Vintage clothing store in Khotachiwadi launches online journal

Updated: Feb 05, 2019, 09:03 IST | Dalreen Ramos

A vintage clothing store housed inside a heritage Khotachiwadi bungalow will launch a journal to give a platform to South Asian diaspora

Vintage clothing store in Khotachiwadi launches online journal

Khotachiwadi - Girgaum's heritage village - is only a 15-minute walk from this writer's home. On a Sunday morning, we head towards it, and 15 minutes in, we're lost. Even with Google Maps.

But we only need two magic words to find our way to our destination through a maze of narrow lanes dotted with colourful Portuguese-style houses. "Ferreira House?" we ask a local. "Take the first left, walk straight, then take a right," he replies and we follow. We soon find ourselves standing in front of a long balcony, and we're instructed to walk the stairs to the first floor where No Borders Shop, a store for vintage clothing that has now launched an online journal, is situated - right by a room designated for fashion designer James Ferreira's workmen. We are welcomed by Shilpa, the store manager, who is escorting a foreign tourist couple out of the store.

The vintage line and artwork at the store
The vintage line and artwork at the store

A wardrobe for time travel
When we step into the store, all superlatives become an understatement, and we understand the tourist attraction. Dimly lit with clothes hanging from wooden branches, there's art all around the corner - from a variety of mirrors to dated furniture on the mosaic flooring. Most windows are shut so as to carefully protect the garments and accessories, some of which date back to the 80s, sourced from all over the world.

James Ferreira and Kanika Karvinkop
James Ferreira and Kanika Karvinkop

While scouting we spot a Calvin Klein sling, an Hermès scarf, and a Christian Lacroix embroidered dress. But there's the contemporary South Asian labels as well - including Rina Singh's Eka, Suket Dhir, Osei-Duro from Ghana and Nigerian-French brand I Am Isigo. And there's James Ferriera's line to choose from as well. Clothes are available from Rs 4,000 to Rs 40,000, and a new collection launches next week.

Ferreira House
Ferreira House

Friendly beginnings
No Borders Shop was launched in April last year by Kanika Karvinkop, a fashion stylist who divides her time between New York and Mumbai. The inspiration for the store came through her experience of working for top media houses in the US - Teen Vogue, Nylon, and Refinery 29. "People had a clichéd way of looking at India and only looked at fashion here in terms of bridal wear or Bollywood. And I knew of Indian and South Asian designers who were doing amazing work. They were inspired by our country and still making contemporary wear. I was very passionate about vintage wear, too. But when I came here last year, vintage fashion was still at a nascent stage," she recalls.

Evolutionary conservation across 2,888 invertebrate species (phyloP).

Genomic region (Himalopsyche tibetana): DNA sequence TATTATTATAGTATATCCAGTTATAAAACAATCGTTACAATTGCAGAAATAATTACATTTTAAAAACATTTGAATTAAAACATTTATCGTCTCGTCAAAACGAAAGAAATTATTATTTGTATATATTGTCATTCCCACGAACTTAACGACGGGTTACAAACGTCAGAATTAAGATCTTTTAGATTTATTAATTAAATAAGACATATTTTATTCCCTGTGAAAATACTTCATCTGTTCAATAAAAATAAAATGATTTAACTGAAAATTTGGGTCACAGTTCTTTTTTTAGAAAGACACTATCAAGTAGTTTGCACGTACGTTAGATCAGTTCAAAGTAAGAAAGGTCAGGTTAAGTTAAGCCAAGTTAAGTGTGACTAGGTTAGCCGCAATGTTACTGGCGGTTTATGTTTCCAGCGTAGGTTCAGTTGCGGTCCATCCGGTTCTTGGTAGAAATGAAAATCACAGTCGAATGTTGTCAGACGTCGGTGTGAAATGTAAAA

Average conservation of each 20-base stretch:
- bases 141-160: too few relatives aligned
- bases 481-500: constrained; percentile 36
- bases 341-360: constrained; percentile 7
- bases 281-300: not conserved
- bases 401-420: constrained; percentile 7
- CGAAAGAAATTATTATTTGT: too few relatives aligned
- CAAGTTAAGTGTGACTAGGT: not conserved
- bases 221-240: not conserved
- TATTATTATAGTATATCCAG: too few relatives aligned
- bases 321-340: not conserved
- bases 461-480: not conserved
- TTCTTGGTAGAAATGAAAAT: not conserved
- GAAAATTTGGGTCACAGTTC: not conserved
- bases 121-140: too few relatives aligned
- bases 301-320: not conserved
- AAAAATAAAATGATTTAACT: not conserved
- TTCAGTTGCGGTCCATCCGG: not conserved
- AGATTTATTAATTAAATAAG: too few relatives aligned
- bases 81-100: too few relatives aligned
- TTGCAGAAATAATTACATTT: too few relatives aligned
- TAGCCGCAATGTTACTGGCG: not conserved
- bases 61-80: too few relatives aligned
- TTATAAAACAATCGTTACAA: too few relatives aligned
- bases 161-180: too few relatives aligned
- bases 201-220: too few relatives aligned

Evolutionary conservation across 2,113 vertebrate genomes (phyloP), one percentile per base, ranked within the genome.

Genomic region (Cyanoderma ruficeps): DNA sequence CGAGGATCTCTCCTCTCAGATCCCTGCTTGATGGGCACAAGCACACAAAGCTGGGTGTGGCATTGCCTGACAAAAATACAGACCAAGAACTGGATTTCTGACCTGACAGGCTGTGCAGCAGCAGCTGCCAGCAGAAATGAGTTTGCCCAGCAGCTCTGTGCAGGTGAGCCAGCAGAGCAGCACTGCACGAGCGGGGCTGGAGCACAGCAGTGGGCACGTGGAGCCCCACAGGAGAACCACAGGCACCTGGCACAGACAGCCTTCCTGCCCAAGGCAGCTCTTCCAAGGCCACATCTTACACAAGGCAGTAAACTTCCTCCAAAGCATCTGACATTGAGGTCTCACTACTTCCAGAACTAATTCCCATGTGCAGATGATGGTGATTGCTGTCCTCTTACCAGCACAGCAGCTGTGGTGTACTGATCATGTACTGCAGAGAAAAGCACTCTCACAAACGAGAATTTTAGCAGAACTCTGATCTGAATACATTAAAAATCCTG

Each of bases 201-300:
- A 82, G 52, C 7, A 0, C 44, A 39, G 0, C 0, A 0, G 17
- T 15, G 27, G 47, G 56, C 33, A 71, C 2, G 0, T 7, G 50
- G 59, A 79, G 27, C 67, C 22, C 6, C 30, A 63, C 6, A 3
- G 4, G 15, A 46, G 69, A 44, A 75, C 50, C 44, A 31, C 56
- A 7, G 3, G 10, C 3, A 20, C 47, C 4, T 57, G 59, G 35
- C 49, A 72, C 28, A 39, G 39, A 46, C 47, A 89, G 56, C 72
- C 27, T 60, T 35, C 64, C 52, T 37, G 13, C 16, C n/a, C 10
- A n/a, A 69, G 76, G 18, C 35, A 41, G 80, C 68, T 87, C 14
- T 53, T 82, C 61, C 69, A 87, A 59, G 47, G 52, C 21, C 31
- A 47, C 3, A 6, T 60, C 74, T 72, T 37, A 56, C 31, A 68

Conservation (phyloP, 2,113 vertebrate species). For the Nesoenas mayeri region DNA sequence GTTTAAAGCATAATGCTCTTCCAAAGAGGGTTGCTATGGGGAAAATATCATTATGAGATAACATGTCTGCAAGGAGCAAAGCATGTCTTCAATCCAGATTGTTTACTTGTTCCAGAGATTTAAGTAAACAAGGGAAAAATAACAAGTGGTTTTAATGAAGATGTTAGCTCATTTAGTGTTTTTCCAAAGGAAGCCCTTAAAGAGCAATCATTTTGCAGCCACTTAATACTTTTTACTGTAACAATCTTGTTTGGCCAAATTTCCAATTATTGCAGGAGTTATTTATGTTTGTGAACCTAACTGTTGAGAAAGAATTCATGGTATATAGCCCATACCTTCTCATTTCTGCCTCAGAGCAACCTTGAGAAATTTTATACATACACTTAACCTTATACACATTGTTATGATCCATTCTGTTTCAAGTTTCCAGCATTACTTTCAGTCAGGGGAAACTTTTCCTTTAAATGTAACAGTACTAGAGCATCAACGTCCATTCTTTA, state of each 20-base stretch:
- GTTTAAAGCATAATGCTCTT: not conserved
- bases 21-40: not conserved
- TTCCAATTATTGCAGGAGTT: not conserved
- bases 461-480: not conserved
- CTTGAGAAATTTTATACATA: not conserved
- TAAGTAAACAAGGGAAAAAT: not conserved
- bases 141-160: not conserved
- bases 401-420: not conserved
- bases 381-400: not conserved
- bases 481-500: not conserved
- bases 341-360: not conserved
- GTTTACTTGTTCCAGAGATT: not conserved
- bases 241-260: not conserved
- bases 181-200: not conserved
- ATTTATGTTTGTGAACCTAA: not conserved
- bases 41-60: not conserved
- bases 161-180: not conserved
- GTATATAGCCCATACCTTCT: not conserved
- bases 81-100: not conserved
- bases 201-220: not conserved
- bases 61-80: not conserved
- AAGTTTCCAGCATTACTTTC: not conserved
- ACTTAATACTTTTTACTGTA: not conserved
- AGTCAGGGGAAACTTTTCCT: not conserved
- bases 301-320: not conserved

An upcycled Ralph Lauren jacket. Pics/Atul Kamble
An upcycled Ralph Lauren jacket. Pics/Atul Kamble

Karvinkop, 31, had known Ferreira for four years through work. "He's a true artist and we'd sit and talk for hours. We shared the same thinking and I decided to host a pop-up at his bungalow in 2017. We had 300 pieces and they all sold out. That's when we decided to make this a permanent space," she tells us. And Ferreira concurs. "For me, this, was a chance to create, with Kanika, the space I had always envisioned. My love for antique fabrics and objects fitted in perfectly with Kanika's vintage collections and it also complements my collections available here."

Beyond Fashion
The store also features stunning artwork by Mumbai-based Sarah Naqvi, Lebanese illustrator Nourie Flayhan, and US-based Manuja Waldia. Karvinkop states that her vision for No Borders is more than just fashion. And that's how No Border Journal was born last month - a platform to create space for South Asian diaspora through an Instagram account and their website. The team will be curating and interviewing people across creative fields and will be publishing accounts on social media - the first one with Waldia is already up on the website. Although there's no set date, gigs are also on the calendar. And Karvinkop vows to go beyond the criterion of popularity. She says, "So many artists and designers have stories to tell, but don't have many followers. But that's not important for me. And we've been so lucky to have built a community where these can be shared."

TIME: 11 am to 7 pm (Monday closed)
AT: 47/G, Khotachi Wadi, Girgaum.
LOG ON TO: noborders.in

Catch up on all the latest Mumbai news, crime news, current affairs, and also a complete guide on Mumbai from food to things to do and events across the city here. Also download the new mid-day Android and iOS apps to get latest updates

DISCLAIMER: mid-day and its affiliates shall have no liability for any views, thoughts and comments expressed on this article.

Nishtha Nishant tells us what's it like to be a transgender in India?

This website uses cookie or similar technologies, to enhance your browsing experience and provide personalised recommendations. By continuing to use our website, you agree to our Privacy Policy and Cookie Policy. OK